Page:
Prosecution, defense rest in Trott case

CLARION – The defense called no witnesses Thursday in the first-degree murder trial of Corey Trott, and jurors are expected to hear closing arguments today.

The prosecution rested shortly before noon, and Trott declined to testify in his own behalf.

Trott is accused of shooting and killing Rockwell City Police Officer Jamie Buenting during a standoff at Trott’s home on Sept. 13, 2013.

The trial was moved to Clarion due to a change of venue.

Firearms testimony

Jurors Thursday morning heard testimony from Carl Bessman, a criminalist with the Iowa Division of Criminal Investigation, who works with firearms.

He examined the .223-caliber rifle found in Trott’s home, which was identified in previous testimony as the gun used to shoot Buenting.

Bessman said the gun is a repeating bolt-action rifle and said it can be either fired with a magazine or one at a time with individual rounds.

He compared a Wolf brand .223 shell casing that was recovered from Trott’s home to the rifle and said he “could identify the fired shell casing as the one fired from the rifle.”

Live Wolf .223 rounds found in Trott’s home were also consistent with the shell casing, according to Bessman.

But he said he was not able to positively identify the bullet recovered from Buenting’s body as one that was fired from the rifle.

“The bullet that was removed at autopsy was badly damaged,” Bessman said. “This bullet had been flattened from side to side and it had been twisted or rotated.”

However, there were some parts of the bullet that matched.

“Because of impact damage, I was able to conclude the classic characteristics, the number of lands and grooves were all similar,” Bessman said. “But the individual characteristics to make a positive identification could not be found.”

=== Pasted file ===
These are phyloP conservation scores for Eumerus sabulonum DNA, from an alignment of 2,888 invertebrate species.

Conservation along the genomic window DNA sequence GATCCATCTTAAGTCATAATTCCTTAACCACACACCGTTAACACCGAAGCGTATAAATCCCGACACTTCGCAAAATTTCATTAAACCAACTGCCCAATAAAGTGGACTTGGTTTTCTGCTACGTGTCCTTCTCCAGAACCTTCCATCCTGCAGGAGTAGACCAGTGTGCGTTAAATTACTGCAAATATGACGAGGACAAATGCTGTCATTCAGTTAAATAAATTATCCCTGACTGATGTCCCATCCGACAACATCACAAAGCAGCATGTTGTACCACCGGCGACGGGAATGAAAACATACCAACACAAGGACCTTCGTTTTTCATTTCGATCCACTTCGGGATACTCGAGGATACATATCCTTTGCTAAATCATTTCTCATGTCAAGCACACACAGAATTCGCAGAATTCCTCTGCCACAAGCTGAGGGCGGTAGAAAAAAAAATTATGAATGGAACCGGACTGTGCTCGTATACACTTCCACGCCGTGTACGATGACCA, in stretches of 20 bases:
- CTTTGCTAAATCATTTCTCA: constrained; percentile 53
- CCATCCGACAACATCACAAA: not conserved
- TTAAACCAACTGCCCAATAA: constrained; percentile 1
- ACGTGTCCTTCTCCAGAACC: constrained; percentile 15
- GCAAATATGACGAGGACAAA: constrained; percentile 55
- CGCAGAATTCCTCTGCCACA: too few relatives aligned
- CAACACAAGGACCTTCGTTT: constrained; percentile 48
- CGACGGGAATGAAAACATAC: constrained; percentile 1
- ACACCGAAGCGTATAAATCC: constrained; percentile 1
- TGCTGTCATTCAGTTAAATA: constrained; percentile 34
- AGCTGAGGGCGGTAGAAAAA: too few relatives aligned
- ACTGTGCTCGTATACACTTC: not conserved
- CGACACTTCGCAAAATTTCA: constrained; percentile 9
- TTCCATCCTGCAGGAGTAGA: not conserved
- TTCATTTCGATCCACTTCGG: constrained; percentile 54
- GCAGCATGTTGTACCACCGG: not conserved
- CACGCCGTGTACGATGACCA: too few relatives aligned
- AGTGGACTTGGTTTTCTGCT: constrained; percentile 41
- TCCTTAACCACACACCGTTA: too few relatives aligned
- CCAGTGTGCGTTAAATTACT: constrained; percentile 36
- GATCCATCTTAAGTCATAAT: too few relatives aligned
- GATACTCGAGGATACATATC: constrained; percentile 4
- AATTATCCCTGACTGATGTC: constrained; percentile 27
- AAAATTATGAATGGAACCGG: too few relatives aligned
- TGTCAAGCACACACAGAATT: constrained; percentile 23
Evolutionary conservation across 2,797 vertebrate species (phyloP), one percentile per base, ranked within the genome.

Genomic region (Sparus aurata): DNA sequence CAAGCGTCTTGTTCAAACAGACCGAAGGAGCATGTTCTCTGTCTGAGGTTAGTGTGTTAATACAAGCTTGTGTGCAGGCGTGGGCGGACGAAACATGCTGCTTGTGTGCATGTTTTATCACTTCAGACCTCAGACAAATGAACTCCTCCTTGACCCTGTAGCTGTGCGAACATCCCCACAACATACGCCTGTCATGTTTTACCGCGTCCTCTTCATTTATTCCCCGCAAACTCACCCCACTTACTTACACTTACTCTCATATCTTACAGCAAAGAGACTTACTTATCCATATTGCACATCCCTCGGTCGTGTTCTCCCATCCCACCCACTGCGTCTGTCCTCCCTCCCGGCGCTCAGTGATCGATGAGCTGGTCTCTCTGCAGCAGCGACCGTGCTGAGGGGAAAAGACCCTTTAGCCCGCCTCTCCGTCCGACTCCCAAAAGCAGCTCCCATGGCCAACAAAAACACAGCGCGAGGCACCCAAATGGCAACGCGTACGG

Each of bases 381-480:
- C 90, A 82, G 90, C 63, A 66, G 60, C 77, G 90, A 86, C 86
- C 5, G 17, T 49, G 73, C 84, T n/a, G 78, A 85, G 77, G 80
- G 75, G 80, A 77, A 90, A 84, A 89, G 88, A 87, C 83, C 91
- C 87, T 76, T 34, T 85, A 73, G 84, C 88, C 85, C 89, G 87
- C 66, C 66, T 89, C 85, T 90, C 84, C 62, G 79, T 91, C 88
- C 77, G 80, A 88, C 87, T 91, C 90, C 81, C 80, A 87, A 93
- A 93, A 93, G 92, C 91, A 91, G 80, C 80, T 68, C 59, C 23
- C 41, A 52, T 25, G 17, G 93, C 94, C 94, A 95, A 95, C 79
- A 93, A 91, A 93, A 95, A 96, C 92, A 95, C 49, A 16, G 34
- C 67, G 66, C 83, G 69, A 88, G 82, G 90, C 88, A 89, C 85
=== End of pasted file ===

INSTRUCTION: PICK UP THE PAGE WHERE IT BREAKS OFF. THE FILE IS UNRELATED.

That doesn’t mean the bullet didn’t come from Trott’s rifle, according to Bessman.

“I know it fits the classic characteristics,” he said, and added the bullet recovered from Buenting was a .223 rifle round and said it was consistent with the Wolf ammunition that had been test-fired from the rifle.

He also examined Buenting’s clothing for traces of gunshot residue to see if he could determine the distance between the officer and the rifle.

“My analysis was limited,” he said. “There’s a certain point at which a firearm no longer deposits residue. It’s analogous to throwing a handful of flour. It goes a ways and falls to the ground.”

The only residue Bessman found was on the bullet hole near the nape of Buenting’s shirt.

In testing, Bessman said he fired the bullets at targets between 2-6 feet away at the DCI’s gun range. Residue was found on the target at 5 feet, but not the one at 6 feet.

Dr. Jonathan Thompson, associate state medical examiner, performed Buenting’s autopsy. He ruled Buenting’s death a homicide caused by a gunshot wound.

Though he wasn’t able to tell the angle of the bullet as it hit Buenting, Thompson could see the path of the bullet. He said it entered through the base of the neck and upper left chest area and stopped in Buenting’s right tricep.

Calhoun County Sheriff’s Deputy Jeff Feldhans told jurors that the day after Buenting died, Trott was in a holding cell at the Sac County Jail awaiting his initial appearance.

Trott was alone in the cell.

As Feldhans watched Trott on a closed circuit monitor, he heard Trott singing to himself about Buenting.

“He sang the same three words,” Feldhans said. “‘Jamie got shot. Jamie got shot. Jamie got shot.'”

Feldhans described Trott’s voice as being in a “high-pitched mocking tone.”

Eventually, according to Feldhans, Trott started talking in a “vicious, loud, aggressive voice.”

He testified that Trott used vulgarities while saying “shot in the neck” before Trott “struck his mattress with his hand.”

Closing arguments are expected from prosecutors and defense before jurors begin deliberations today.